Judge Cites A 'Well-Planned Conspiracy' In Kim Jong Nam's Death
Two women accused of killing Kim Jong Nam, the estranged half brother of North Korea's dictator, will remain in custody after a judge in Malaysia on Thursday said there is enough evidence of a "well-planned conspiracy" to move the case forward.
The two women, 25-year-old Siti Aisyah, an Indonesian national, and 29-year-old Doan Thi Huong, a Vietnamese national, allegedly smeared the banned nerve agent VX on Kim's face in the airport of Kuala Lumpur, Malaysia, in February 2017. Kim died in 20 minutes.
Although there has never been any definitive proof, North Korean leader Kim Jong Un is widely believed to have ordered his brother's execution.
The women say they were tricked into participating in the attack and thought it was part of a reality TV show prank.
Four North Korean men have also been charged as part of the death, but they left Malaysia the morning of the attack and remain at large.
Trial judge Azmi Ariffin called the murder of Kim a "well-planned conspiracy between the women and the four North Koreans at large," according to Reuters, which reports that the judge called upon the two women to prepare a defense for a trial to be held sometime between November and February.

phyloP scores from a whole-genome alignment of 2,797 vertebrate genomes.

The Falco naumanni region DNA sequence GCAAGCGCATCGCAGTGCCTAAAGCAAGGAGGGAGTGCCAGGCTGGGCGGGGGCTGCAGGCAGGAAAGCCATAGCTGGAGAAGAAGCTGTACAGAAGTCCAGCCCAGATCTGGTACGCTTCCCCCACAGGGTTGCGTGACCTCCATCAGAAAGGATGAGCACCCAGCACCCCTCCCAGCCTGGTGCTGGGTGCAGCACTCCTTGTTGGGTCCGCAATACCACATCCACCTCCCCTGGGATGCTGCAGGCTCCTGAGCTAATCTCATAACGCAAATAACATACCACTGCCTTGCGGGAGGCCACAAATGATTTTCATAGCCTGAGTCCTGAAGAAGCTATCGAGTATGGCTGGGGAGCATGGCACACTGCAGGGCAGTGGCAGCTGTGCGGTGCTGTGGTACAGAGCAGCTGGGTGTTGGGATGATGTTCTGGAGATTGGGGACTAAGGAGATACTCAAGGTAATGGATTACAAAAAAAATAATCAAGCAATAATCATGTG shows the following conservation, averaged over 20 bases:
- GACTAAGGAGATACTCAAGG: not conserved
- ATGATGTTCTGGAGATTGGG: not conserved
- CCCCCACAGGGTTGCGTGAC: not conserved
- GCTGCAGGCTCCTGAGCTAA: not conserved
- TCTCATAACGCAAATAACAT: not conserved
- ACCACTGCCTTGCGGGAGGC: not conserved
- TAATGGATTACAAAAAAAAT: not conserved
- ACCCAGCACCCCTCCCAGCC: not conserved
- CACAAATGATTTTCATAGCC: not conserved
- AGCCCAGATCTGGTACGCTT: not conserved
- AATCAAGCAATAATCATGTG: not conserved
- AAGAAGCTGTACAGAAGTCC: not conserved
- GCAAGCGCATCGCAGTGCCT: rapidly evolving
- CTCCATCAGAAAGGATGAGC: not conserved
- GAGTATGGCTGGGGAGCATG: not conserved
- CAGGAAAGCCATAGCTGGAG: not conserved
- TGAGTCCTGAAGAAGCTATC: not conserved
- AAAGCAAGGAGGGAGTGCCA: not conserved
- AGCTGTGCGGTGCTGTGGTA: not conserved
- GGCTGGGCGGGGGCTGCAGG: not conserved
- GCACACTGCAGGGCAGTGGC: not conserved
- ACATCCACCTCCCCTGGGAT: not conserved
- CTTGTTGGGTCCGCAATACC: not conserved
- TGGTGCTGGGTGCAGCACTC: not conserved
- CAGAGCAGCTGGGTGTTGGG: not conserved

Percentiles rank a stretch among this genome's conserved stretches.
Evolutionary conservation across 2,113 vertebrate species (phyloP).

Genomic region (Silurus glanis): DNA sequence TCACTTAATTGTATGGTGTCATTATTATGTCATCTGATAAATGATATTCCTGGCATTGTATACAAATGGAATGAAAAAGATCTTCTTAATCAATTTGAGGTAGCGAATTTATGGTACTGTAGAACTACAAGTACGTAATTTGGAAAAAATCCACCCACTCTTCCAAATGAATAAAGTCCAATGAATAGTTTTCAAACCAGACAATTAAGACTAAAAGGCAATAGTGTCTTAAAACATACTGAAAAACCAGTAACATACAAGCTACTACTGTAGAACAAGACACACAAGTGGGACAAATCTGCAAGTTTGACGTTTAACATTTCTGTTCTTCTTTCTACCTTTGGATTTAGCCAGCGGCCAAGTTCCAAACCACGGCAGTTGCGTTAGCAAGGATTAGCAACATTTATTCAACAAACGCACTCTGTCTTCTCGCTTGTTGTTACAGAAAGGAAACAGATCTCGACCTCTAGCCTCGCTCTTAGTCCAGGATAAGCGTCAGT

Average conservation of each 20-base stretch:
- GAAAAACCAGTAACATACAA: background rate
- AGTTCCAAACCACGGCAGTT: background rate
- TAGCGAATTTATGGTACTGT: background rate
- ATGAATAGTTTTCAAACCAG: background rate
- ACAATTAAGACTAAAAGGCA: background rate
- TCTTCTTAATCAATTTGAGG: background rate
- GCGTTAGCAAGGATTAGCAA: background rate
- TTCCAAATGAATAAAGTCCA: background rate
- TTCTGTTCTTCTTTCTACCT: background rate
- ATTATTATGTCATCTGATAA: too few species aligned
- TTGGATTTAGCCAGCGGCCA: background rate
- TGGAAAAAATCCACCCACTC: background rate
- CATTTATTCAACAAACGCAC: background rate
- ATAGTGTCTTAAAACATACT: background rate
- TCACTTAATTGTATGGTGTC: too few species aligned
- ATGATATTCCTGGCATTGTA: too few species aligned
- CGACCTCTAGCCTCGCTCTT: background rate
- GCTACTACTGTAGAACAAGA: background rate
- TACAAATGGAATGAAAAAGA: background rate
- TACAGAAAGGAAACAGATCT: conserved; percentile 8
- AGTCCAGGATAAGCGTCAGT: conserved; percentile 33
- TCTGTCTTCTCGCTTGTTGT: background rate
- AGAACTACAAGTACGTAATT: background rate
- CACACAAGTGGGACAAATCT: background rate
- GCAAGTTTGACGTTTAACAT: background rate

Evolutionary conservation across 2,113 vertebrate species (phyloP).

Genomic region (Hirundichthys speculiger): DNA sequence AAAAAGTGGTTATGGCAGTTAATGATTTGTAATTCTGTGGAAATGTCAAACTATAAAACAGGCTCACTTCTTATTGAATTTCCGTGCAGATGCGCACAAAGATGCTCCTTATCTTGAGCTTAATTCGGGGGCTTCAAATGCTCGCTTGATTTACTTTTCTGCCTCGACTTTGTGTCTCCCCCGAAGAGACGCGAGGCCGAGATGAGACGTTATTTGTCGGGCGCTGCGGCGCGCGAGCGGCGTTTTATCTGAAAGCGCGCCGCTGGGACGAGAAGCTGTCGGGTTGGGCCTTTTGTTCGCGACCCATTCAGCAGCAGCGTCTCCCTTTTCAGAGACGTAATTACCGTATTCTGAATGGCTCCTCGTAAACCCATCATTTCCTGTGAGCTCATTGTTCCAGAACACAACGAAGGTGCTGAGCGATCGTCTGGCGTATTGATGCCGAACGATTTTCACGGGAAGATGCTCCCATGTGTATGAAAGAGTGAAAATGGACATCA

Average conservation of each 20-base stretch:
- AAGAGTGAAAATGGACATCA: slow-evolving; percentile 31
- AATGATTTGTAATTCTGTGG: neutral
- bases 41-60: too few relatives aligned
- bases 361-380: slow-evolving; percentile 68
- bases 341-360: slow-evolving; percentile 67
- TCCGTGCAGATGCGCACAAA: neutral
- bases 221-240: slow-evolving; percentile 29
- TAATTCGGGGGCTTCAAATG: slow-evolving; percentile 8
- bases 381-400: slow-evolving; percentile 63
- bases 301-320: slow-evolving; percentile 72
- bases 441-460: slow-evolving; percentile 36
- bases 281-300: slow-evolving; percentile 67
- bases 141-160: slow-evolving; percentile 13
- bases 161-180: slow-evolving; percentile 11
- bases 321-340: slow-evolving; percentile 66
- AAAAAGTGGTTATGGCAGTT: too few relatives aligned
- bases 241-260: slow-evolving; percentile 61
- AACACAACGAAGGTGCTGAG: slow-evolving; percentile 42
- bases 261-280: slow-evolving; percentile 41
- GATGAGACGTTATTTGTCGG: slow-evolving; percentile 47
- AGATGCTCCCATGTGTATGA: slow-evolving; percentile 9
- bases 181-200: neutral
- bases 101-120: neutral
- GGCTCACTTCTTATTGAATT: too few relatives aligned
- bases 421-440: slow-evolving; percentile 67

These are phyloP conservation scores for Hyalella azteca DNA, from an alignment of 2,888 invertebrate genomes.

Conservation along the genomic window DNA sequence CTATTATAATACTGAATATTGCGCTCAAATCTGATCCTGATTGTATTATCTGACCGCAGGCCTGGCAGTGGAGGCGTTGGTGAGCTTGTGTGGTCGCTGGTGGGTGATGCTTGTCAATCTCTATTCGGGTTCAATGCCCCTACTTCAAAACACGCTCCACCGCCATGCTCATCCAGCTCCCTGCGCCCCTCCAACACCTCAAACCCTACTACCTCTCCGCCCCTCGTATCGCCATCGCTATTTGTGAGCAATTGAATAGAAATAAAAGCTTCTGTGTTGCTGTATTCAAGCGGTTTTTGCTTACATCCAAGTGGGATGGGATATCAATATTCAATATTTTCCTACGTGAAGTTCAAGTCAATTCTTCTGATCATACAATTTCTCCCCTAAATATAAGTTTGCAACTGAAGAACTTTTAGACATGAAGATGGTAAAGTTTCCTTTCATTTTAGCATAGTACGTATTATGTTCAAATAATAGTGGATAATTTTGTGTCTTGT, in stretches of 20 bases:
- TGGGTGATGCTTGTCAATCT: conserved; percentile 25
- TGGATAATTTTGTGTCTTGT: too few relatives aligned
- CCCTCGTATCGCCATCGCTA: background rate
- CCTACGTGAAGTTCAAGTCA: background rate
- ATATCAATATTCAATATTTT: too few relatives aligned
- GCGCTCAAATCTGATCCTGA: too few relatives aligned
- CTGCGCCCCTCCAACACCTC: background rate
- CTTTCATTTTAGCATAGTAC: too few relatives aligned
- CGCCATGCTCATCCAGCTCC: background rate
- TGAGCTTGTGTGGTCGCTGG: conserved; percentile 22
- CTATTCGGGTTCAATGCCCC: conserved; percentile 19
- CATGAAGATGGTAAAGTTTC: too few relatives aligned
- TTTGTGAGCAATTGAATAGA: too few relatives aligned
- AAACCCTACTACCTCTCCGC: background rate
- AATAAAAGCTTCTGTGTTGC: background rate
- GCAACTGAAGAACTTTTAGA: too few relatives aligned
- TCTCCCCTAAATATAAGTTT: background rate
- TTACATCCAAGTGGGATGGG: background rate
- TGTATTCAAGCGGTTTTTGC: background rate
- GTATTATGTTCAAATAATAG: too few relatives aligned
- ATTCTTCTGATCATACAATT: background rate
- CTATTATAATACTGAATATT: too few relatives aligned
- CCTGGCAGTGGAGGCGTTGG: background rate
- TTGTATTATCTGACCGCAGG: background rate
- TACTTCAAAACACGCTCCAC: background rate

They could face the death penalty if convicted.
The judge added that although there was not enough evidence to say whether it was a political assassination, he could not rule it out.
The judge said security camera footage "showed that they had the knowledge that the liquid on their hands was toxic," according to the BBC. The judge said there was no hidden crew and no attempt to bring the person in on the joke afterward, as is common in reality TV prank shows.
Kim had been living in exile with his family in the Chinese territory of Macau. He "had spoken out in the past against his family's dynastic control of North Korea and in a 2012 book was quoted as saying he believed his half-brother lacked leadership qualities," the BBC reported. There had been a "standing order" for the elder Kim's death since Kim Jong Un took power in 2011, according to The New York Times.
VX is banned by the international Chemical Weapons Convention, though some believe North Korea maintains a stockpile of the nerve agent.
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